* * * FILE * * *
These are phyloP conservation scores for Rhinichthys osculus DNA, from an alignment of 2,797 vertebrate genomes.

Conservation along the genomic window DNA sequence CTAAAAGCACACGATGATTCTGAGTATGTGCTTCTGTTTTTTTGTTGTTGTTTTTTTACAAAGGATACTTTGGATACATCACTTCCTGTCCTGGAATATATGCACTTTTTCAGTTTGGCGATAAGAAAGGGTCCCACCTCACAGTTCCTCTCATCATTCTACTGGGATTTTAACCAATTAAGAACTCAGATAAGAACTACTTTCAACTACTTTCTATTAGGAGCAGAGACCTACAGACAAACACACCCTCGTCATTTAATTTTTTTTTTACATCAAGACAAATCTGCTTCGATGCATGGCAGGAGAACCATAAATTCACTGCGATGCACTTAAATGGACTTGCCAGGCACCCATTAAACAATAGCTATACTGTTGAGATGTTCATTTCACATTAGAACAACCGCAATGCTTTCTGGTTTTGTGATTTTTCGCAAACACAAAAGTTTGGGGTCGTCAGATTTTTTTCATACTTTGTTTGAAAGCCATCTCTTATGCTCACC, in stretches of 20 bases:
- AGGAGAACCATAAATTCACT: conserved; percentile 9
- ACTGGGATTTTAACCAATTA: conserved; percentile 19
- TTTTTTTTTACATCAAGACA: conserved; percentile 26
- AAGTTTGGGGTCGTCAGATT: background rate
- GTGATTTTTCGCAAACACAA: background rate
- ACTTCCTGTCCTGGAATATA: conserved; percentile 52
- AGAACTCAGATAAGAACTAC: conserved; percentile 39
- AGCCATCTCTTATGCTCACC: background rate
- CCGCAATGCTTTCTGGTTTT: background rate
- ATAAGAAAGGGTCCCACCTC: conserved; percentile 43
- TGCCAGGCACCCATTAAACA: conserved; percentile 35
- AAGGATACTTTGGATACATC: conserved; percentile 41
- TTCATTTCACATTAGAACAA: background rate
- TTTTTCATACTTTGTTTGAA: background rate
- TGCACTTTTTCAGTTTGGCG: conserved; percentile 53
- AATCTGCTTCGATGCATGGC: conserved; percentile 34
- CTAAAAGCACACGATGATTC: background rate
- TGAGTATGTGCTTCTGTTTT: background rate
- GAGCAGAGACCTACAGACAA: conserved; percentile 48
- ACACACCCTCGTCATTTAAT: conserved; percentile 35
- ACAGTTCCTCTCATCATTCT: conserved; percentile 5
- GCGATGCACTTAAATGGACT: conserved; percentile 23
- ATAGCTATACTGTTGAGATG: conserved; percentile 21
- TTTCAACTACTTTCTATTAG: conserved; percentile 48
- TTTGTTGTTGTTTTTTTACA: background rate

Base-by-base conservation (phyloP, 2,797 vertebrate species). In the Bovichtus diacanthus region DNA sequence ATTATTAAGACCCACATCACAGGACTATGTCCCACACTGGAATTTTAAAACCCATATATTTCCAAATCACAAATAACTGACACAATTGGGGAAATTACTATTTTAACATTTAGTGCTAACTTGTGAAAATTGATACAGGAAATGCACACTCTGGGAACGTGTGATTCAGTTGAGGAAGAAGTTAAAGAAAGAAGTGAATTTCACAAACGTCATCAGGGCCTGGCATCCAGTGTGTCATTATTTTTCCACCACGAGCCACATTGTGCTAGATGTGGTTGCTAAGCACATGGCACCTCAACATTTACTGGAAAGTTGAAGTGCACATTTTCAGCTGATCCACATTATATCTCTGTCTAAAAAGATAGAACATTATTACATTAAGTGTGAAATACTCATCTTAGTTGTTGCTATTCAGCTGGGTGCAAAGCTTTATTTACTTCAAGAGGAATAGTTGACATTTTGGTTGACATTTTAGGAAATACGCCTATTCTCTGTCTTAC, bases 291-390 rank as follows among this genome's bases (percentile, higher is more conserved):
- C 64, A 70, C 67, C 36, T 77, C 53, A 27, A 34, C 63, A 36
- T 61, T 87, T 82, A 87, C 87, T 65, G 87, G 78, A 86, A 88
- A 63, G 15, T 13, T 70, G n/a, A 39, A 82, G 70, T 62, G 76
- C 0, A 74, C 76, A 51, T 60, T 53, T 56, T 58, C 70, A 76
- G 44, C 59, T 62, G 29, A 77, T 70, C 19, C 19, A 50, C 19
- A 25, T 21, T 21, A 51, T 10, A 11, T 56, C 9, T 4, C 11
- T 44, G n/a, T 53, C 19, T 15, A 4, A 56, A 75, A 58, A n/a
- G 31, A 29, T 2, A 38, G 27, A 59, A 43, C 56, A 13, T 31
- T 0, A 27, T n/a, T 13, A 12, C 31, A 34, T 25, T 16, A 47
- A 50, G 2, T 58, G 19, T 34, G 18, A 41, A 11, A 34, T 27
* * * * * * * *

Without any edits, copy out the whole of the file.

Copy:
These are phyloP conservation scores for Rhinichthys osculus DNA, from an alignment of 2,797 vertebrate genomes.

Conservation along the genomic window DNA sequence CTAAAAGCACACGATGATTCTGAGTATGTGCTTCTGTTTTTTTGTTGTTGTTTTTTTACAAAGGATACTTTGGATACATCACTTCCTGTCCTGGAATATATGCACTTTTTCAGTTTGGCGATAAGAAAGGGTCCCACCTCACAGTTCCTCTCATCATTCTACTGGGATTTTAACCAATTAAGAACTCAGATAAGAACTACTTTCAACTACTTTCTATTAGGAGCAGAGACCTACAGACAAACACACCCTCGTCATTTAATTTTTTTTTTACATCAAGACAAATCTGCTTCGATGCATGGCAGGAGAACCATAAATTCACTGCGATGCACTTAAATGGACTTGCCAGGCACCCATTAAACAATAGCTATACTGTTGAGATGTTCATTTCACATTAGAACAACCGCAATGCTTTCTGGTTTTGTGATTTTTCGCAAACACAAAAGTTTGGGGTCGTCAGATTTTTTTCATACTTTGTTTGAAAGCCATCTCTTATGCTCACC, in stretches of 20 bases:
- AGGAGAACCATAAATTCACT: conserved; percentile 9
- ACTGGGATTTTAACCAATTA: conserved; percentile 19
- TTTTTTTTTACATCAAGACA: conserved; percentile 26
- AAGTTTGGGGTCGTCAGATT: background rate
- GTGATTTTTCGCAAACACAA: background rate
- ACTTCCTGTCCTGGAATATA: conserved; percentile 52
- AGAACTCAGATAAGAACTAC: conserved; percentile 39
- AGCCATCTCTTATGCTCACC: background rate
- CCGCAATGCTTTCTGGTTTT: background rate
- ATAAGAAAGGGTCCCACCTC: conserved; percentile 43
- TGCCAGGCACCCATTAAACA: conserved; percentile 35
- AAGGATACTTTGGATACATC: conserved; percentile 41
- TTCATTTCACATTAGAACAA: background rate
- TTTTTCATACTTTGTTTGAA: background rate
- TGCACTTTTTCAGTTTGGCG: conserved; percentile 53
- AATCTGCTTCGATGCATGGC: conserved; percentile 34
- CTAAAAGCACACGATGATTC: background rate
- TGAGTATGTGCTTCTGTTTT: background rate
- GAGCAGAGACCTACAGACAA: conserved; percentile 48
- ACACACCCTCGTCATTTAAT: conserved; percentile 35
- ACAGTTCCTCTCATCATTCT: conserved; percentile 5
- GCGATGCACTTAAATGGACT: conserved; percentile 23
- ATAGCTATACTGTTGAGATG: conserved; percentile 21
- TTTCAACTACTTTCTATTAG: conserved; percentile 48
- TTTGTTGTTGTTTTTTTACA: background rate

Base-by-base conservation (phyloP, 2,797 vertebrate species). In the Bovichtus diacanthus region DNA sequence ATTATTAAGACCCACATCACAGGACTATGTCCCACACTGGAATTTTAAAACCCATATATTTCCAAATCACAAATAACTGACACAATTGGGGAAATTACTATTTTAACATTTAGTGCTAACTTGTGAAAATTGATACAGGAAATGCACACTCTGGGAACGTGTGATTCAGTTGAGGAAGAAGTTAAAGAAAGAAGTGAATTTCACAAACGTCATCAGGGCCTGGCATCCAGTGTGTCATTATTTTTCCACCACGAGCCACATTGTGCTAGATGTGGTTGCTAAGCACATGGCACCTCAACATTTACTGGAAAGTTGAAGTGCACATTTTCAGCTGATCCACATTATATCTCTGTCTAAAAAGATAGAACATTATTACATTAAGTGTGAAATACTCATCTTAGTTGTTGCTATTCAGCTGGGTGCAAAGCTTTATTTACTTCAAGAGGAATAGTTGACATTTTGGTTGACATTTTAGGAAATACGCCTATTCTCTGTCTTAC, bases 291-390 rank as follows among this genome's bases (percentile, higher is more conserved):
- C 64, A 70, C 67, C 36, T 77, C 53, A 27, A 34, C 63, A 36
- T 61, T 87, T 82, A 87, C 87, T 65, G 87, G 78, A 86, A 88
- A 63, G 15, T 13, T 70, G n/a, A 39, A 82, G 70, T 62, G 76
- C 0, A 74, C 76, A 51, T 60, T 53, T 56, T 58, C 70, A 76
- G 44, C 59, T 62, G 29, A 77, T 70, C 19, C 19, A 50, C 19
- A 25, T 21, T 21, A 51, T 10, A 11, T 56, C 9, T 4, C 11
- T 44, G n/a, T 53, C 19, T 15, A 4, A 56, A 75, A 58, A n/a
- G 31, A 29, T 2, A 38, G 27, A 59, A 43, C 56, A 13, T 31
- T 0, A 27, T n/a, T 13, A 12, C 31, A 34, T 25, T 16, A 47
- A 50, G 2, T 58, G 19, T 34, G 18, A 41, A 11, A 34, T 27